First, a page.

The question is not “Is it a Hollow World?”. If you’re reading Epsilon Theory I’m pretty sure that I don’t have to spend a lot of words convincing you of that fact. Nor is the question “How do we fix the Hollow World?”. Or at least that’s not my question. Sorry, but being a revolutionary is a young man’s game, and the pay is really bad. More seriously, I don’t think it’s possible to organize mass society in a non-hollow fashion without doing something about the “mass” part. So given that we are stuck in the world as it is, my question is “How do we adapt to a Hollow World?”. As Conrad wrote, the question is not how to get cured, but how to live. How do we make our way through the battlefield of modern economics and politics, a world that we know is hollow and false in so many important ways, without losing our minds and ending up in a metaphorical jungle muttering “the horror, the horror” to ourselves?
What You DON'T KNOW About CIA Fight with Congress
Mike Krieger brings to our attention this clip from the Daily Show, in which Jon Stewart takes on the orgy of crony capitalists, vacuous celebrities and corrupt politicians that is the World Economic Forum in Davos, or as he calls it, "The Money Oscars."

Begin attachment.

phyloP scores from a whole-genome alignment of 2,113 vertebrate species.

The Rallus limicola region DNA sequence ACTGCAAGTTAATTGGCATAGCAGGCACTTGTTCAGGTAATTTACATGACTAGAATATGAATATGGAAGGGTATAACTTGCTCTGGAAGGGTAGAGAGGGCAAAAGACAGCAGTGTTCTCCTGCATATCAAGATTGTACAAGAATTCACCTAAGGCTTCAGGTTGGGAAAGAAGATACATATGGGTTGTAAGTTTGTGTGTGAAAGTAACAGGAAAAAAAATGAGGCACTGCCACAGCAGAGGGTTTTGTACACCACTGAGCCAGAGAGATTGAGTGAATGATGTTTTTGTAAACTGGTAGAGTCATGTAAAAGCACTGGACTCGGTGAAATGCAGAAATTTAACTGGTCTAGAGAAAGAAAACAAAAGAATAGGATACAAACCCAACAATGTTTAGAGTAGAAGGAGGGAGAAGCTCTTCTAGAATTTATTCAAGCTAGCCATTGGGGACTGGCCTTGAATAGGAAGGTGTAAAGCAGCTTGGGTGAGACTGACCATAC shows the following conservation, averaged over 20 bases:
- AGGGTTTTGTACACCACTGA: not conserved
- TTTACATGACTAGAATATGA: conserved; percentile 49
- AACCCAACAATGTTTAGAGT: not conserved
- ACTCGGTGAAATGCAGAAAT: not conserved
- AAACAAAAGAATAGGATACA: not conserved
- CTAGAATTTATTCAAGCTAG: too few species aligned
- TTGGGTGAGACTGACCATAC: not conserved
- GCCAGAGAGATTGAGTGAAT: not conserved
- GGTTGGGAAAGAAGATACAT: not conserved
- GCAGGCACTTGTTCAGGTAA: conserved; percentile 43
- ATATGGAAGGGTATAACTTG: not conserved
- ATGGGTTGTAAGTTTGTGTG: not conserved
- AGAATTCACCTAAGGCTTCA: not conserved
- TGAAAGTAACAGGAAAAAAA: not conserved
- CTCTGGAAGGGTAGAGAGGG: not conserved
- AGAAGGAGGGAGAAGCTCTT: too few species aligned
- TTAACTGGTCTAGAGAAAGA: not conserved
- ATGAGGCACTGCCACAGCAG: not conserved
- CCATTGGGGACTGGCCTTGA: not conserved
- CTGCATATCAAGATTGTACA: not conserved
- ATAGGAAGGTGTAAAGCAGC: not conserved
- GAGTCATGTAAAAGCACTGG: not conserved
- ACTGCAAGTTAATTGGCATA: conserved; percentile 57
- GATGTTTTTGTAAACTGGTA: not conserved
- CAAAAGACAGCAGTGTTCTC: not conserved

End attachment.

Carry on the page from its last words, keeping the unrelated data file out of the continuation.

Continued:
While some have proclaimed the 36,000 enrollment in The Affordable Care Act "a good start," the online marketplaces that Obamacare has become more infamous for have been plagued with problems in the brief two weeks since launch. Politico provides 25 of the most telling and colorful comments made about the "glitches" the online exchanges have faced...
That CNN's news coverage has been nothing but comedy-(and cringe-)worthy for the past several years, should not be news to anyone by now: perhaps there is no better testament to a society in which a network that breaks news based on fake twitter rumors is still held in high regard. However, in the spirit of reverse psychology memes, does the fact that Jon Stewart is now constantly poking fun at CNN's "news-slaughter", mean that it may be, paradoxically, time to start taking CNN - "the most busted name in news" seriously again? (...that's obviously rhetorical).
Mitt Romney's net worth of $250 million is well-known by virtually everyone in America: after all, it was the primary campaign offensive used by the Obama team against his presidential challenger in an election run largely down wealth, and social class lines, and whom "Democrats targeted in ads and speeches as being out of touch with most Americans." What many may not know is that staunch democrat Al Gore's own personal wealth, has soared from virtually nothing in 1999 to a staggering $200 million according to an analysis conducted by Bloomberg.